St. Louis Airport To Reopen After Tornado Damage

The airport in St. Louis was set to reopen to some arriving flights late on Saturday after being raked by a tornado that also battered homes and cars and knocked out power in the Midwestern U.S. city.

Authorities closed Lambert-St. Louis International Airport after the tornado ripped through the area on Friday night, blowing out terminal windows and tearing holes in the roof, scattering debris and damaging at least one plane.

Airlines affected by the shutdown included Delta Air Lines (DAL.N), Southwest Airlines (LUV.N) and AMR Corp's (AMR.N) American Airlines. At least a thousand workers were deployed to put things back in order and the airport was ready for up to nine arriving flights on Saturday night, officials said.

Airport director Rhonda Hamm-Niebruegge said the facility would officially reopen on Sunday with departing flights expected to resume.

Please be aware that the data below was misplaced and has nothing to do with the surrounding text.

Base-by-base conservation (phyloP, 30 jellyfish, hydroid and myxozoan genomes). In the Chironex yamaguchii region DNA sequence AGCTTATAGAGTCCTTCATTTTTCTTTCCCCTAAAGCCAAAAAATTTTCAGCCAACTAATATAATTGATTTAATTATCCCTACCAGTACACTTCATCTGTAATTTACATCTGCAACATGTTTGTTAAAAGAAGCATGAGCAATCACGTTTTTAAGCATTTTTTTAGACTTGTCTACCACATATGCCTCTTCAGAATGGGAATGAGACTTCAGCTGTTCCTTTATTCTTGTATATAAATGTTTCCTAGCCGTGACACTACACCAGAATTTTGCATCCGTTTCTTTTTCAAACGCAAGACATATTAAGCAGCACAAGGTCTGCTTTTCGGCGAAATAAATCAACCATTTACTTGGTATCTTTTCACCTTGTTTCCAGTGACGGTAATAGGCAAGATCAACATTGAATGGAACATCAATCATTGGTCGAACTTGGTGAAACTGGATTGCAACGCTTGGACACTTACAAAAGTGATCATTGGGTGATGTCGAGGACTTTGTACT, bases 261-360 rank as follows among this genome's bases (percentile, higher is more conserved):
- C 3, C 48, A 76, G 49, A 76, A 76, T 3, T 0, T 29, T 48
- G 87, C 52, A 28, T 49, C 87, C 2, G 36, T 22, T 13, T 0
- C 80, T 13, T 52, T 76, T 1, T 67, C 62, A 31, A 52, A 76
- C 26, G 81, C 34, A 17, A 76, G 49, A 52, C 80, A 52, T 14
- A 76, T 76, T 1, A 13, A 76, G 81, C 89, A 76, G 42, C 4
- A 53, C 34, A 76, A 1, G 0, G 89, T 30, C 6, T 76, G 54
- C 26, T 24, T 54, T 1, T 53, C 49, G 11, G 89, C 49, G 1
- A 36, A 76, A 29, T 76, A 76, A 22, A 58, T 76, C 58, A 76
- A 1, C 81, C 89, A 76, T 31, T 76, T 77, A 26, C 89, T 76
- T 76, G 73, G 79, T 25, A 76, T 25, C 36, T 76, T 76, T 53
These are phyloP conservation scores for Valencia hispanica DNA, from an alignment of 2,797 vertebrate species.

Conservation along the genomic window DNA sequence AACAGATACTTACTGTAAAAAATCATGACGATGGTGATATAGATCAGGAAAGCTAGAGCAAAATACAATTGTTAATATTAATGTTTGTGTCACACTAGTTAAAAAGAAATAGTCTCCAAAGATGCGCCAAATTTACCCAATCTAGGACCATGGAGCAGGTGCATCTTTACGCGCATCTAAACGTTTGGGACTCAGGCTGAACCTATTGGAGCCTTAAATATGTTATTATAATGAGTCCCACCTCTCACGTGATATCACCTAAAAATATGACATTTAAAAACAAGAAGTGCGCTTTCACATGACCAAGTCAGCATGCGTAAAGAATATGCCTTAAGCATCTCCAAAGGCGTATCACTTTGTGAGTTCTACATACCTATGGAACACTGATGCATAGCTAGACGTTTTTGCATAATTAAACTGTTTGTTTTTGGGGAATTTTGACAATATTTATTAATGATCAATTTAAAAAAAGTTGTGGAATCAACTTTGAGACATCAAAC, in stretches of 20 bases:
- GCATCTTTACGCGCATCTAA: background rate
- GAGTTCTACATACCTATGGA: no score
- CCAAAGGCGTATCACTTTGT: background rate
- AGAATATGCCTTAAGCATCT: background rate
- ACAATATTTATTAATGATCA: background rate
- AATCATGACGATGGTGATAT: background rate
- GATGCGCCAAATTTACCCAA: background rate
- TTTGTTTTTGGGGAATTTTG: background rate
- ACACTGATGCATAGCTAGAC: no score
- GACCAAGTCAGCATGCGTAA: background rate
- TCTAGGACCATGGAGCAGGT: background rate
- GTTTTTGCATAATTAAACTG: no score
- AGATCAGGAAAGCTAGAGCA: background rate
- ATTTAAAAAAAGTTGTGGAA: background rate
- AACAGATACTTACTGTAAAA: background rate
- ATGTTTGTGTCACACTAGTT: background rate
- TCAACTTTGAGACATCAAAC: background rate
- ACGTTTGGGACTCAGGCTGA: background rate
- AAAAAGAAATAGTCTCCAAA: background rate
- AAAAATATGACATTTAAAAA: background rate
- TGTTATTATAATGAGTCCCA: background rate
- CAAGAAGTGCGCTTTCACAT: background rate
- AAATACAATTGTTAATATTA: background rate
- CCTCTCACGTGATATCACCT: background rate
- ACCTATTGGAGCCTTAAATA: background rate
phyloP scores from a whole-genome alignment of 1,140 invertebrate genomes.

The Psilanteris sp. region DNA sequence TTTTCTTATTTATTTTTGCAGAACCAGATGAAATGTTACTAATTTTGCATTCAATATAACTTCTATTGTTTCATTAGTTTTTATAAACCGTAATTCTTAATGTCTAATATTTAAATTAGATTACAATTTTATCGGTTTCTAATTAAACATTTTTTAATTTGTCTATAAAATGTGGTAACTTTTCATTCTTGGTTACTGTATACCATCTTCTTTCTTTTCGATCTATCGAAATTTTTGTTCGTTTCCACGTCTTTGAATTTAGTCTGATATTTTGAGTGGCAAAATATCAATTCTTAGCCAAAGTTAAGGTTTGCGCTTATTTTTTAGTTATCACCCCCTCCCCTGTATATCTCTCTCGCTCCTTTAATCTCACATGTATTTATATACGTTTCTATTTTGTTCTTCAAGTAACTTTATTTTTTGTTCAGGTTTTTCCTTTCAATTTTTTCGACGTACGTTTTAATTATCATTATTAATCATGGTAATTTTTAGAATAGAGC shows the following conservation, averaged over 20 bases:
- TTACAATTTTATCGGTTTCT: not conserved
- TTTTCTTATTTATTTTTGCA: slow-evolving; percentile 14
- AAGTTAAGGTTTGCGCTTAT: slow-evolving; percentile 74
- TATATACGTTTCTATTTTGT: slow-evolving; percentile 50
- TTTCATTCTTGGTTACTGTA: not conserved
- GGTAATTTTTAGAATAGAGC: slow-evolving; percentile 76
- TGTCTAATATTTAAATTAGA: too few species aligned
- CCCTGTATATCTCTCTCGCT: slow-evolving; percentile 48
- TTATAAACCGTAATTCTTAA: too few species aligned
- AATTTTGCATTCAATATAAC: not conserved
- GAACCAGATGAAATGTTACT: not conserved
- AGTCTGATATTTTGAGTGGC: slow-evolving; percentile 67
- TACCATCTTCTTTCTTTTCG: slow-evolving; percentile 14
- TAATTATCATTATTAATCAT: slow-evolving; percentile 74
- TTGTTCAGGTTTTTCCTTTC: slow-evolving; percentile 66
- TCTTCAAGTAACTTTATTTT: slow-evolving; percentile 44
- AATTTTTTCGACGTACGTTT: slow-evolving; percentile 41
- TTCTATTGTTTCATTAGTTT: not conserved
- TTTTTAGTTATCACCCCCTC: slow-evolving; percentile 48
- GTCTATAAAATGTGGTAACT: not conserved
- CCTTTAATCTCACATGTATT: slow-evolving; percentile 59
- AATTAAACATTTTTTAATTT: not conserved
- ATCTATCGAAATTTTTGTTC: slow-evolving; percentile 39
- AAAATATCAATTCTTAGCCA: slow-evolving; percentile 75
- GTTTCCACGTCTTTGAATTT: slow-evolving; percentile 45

Missouri Governor Jay Nixon declared a state of emergency and released state funds to help in the clean-up.

"It's just amazing that an F-4 tornado could come through a highly populated area with no fatalities. People got a 34-minute warning and that warning saved countless lives," he told reporters, referring to a tornado intensity category.

Some housing subdivisions were leveled by the tornado. Roofs were blown off, trees smashed into houses, cars flipped over, trucks blown off highways and windows shattered.

At least 750 homes sustained damage, with under 100 destroyed, Nixon said. Injuries but no deaths were reported.